In his A History of Civilisations, a classic study of the origins and evolutions of civilisations, legendary French historian Fernand Braudel (1902-1985) came up, among other things, with a simple and yet perceptive description of civilisation. “A civilisation”, he wrote, “can be approached, only in the long term, taking hold of a constantly unwinding thread—something that a group of people have conserved and passed on as their most precious heritage from generation to generation, throughout and despite storms and tumults of history.” It is this active preservation and passing on that keeps lighted aspirations for greatness in a people and civilisation.
This effort at conserving “their most precious heritage”, in the Indian context suffered repeatedly but faced one of its toughest challenges during the British colonial phase and after that, ironically, post independence. The challenge of de-nationalisation or de-culturisation during the colonial or Maucaulayean phase and its resistance by some of our most avant-garde thought leaders who ensured that some of that “precious heritage is preserved, defended and re-articulated in a modern idiom and context” is best described by that intrepid ideological anchor, late Sita Ram Goel. About the English system of education, as introduced in India, Goel noted that it aimed at “promoting and patronising a new Indian upper class who, in turn, would hail the blessings of the British Raj and cooperate in securing its stability in India.”
The predominance and hegemony of the Macaulayean system swept off many future leaders. It gave rise to a headstrong and intellectually captive breed of opinion-makers and directors of India’s destiny, who were disconnected and divorced from her civilisational ethos, her aspirations, and from the moorings of her spiritual culture and its essential and perennial messages that had once attracted almost the entire thinking world to her doorstep. Despite this intellectual hegemony, India’s “most precious heritage” survived to a great extent because, epoch leaders like Bankim Chandra Chatterjee, Swami Vivekananda, Sri Aurobindo, Lokmanya Tilak, Subramaniam Bharati, Ananda Coomaraswamy, Mahamana Madan Mohan Malaviya, Veer Savarkar, M S Golwalkar, Pandit Deendayal Upadhyaya, to name a few among a select pantheon, succeeded in escaping “its magic spell” and in rediscovering “their roots”. They were, as Goel argued, “great souls, strong enough to survive the heavy dose of a deliberate denationalisation.”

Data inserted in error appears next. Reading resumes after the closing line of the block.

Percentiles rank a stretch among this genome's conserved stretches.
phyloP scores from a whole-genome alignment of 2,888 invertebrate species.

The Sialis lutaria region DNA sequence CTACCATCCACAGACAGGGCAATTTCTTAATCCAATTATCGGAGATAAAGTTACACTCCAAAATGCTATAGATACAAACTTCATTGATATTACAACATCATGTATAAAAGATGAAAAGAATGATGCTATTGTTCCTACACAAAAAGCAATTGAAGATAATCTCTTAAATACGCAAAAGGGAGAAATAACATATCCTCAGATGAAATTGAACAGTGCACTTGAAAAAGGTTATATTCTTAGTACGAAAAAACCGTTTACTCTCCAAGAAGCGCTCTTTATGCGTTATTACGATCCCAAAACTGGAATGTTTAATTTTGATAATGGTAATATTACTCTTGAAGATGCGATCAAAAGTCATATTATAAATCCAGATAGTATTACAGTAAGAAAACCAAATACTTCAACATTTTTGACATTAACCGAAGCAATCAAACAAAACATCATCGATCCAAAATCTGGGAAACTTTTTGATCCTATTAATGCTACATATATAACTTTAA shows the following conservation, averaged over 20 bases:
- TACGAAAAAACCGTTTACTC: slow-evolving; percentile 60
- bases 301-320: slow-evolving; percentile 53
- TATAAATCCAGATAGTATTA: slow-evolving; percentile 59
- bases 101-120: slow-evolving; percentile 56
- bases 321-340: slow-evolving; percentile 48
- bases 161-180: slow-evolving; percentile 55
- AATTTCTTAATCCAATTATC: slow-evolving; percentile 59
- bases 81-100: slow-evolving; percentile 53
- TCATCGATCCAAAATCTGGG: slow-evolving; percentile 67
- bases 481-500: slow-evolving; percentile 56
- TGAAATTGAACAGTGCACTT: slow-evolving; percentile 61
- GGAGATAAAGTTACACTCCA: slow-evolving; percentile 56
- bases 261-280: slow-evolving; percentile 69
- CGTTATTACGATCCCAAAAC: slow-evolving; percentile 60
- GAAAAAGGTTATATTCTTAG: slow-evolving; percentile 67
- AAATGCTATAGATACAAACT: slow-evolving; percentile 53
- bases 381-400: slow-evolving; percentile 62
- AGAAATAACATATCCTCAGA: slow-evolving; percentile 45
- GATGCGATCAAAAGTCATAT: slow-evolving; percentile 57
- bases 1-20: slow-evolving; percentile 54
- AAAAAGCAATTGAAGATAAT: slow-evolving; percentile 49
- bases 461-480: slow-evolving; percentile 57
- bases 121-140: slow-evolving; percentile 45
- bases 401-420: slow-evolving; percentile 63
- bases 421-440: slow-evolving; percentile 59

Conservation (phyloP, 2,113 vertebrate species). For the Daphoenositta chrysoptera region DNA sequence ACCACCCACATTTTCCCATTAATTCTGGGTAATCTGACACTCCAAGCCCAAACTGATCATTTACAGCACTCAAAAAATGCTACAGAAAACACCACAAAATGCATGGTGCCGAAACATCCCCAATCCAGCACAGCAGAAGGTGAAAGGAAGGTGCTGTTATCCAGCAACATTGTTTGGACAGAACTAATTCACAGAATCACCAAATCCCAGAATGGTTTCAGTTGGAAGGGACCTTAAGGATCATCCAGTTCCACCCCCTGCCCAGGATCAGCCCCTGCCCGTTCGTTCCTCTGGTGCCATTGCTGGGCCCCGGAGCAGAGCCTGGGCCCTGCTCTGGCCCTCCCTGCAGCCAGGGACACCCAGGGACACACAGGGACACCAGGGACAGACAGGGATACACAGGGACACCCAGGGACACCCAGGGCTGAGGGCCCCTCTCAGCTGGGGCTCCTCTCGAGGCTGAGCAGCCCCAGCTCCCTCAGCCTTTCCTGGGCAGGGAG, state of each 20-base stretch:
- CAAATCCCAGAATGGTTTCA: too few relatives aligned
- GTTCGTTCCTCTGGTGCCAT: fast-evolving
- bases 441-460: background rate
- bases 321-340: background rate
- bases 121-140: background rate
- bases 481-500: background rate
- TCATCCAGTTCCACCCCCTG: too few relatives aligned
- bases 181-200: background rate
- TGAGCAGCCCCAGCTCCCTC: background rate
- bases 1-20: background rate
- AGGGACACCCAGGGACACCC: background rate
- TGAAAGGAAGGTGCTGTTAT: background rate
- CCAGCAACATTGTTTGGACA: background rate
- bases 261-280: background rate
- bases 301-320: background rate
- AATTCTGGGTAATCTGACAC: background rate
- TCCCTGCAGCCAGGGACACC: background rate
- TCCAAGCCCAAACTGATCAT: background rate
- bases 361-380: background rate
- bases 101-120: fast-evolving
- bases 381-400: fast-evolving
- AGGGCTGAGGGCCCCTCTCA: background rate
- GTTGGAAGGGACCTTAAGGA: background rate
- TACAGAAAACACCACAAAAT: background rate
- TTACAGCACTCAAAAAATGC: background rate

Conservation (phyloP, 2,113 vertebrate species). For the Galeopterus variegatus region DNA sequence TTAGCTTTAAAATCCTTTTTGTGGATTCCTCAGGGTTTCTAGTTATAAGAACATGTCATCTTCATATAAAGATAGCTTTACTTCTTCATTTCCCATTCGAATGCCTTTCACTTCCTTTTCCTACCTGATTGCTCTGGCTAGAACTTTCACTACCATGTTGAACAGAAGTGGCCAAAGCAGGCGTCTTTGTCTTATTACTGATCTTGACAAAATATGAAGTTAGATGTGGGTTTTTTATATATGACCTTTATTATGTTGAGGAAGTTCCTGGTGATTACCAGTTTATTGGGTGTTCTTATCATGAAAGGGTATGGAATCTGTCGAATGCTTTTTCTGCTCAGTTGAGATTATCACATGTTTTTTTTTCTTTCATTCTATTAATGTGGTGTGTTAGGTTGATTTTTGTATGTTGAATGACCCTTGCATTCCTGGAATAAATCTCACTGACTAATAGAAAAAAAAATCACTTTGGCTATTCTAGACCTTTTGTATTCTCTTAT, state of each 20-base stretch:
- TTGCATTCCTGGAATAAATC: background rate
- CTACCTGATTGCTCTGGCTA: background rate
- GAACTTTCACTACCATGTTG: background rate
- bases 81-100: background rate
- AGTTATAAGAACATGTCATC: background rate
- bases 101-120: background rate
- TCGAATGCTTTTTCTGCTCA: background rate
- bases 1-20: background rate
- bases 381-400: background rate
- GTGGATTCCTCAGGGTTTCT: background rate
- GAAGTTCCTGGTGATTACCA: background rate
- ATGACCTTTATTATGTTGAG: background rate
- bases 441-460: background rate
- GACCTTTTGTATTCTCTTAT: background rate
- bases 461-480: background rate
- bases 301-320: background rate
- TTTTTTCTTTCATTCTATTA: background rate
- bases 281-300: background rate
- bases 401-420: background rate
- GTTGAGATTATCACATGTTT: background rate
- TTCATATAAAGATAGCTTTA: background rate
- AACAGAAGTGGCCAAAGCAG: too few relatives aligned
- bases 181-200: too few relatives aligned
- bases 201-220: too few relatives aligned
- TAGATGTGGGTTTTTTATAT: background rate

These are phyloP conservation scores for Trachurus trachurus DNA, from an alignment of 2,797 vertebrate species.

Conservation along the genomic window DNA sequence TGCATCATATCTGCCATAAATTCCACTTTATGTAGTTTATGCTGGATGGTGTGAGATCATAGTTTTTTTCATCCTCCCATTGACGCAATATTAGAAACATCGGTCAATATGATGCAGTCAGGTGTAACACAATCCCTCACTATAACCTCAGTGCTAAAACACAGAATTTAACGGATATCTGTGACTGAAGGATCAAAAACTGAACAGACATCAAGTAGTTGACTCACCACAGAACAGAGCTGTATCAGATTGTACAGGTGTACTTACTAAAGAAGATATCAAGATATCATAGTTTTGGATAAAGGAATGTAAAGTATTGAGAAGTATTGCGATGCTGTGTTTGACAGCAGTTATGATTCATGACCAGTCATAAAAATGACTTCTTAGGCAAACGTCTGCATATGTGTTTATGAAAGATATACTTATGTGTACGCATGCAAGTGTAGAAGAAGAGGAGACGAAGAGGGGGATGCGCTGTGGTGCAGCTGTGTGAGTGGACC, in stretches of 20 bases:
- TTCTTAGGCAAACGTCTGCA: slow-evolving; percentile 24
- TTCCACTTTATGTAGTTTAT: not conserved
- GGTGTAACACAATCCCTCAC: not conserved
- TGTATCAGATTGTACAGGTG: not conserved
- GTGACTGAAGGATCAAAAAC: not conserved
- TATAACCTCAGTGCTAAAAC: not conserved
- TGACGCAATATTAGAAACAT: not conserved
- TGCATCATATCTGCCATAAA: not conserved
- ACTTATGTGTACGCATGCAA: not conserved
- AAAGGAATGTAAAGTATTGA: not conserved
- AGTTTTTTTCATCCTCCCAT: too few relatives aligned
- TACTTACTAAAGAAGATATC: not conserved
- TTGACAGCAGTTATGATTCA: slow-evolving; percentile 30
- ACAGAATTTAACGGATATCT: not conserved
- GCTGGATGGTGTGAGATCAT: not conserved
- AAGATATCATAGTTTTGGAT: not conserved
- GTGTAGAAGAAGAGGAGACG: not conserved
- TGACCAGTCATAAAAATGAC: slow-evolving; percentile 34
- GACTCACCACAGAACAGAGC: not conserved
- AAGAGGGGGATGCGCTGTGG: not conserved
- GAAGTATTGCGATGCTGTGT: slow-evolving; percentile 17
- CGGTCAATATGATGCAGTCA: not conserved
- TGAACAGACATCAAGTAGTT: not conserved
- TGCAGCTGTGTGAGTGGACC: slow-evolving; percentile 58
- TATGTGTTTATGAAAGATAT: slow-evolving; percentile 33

Unfortunately, post Independence, Indian education, cultural planning and action, and the over-all Indian societal ambience and direction failed to ensure that this “most cherished heritage” hardly ever got opportunities to express its many dimensions or direct the course of our national life—both in the field of policy, education and culture. The Nehruvian establishment also created a narrative that was neglectful or lethargic towards the vision and articulations of these epochal thought leaders. Such a reductionist approach compounded with the hatred for Indian culture perpetrated by Communists and their suppression of these leaders prevented the growth, in Sri Aurobindo’s words, “of a large and noble political ideal”—it killed all aspiration for greatness.
That reductionism is now being reversed and Sri Aurobindo’s words flow across the decades to inspire: “Low-pitched and narrow ideals, small hopes and aims, petty caution and cowardice as well as short-sighted and faint-hearted leadership—all these paltry things can never be the right material for building the strength of a nation.” Our politicians, reminded Sri Aurobindo, “should always keep in mind the saying from the Mahabharata: niriho nasnute mahat, the unaspiring shall never enjoy greatness.
While Narendra Modi works and aspires towards that civilisational greatness for India, some unaspiring present day Macaulay acolytes ceaselessly work to halt it. They refuse to recognise and project India’s “most precious heritage passed on from generation to generation”.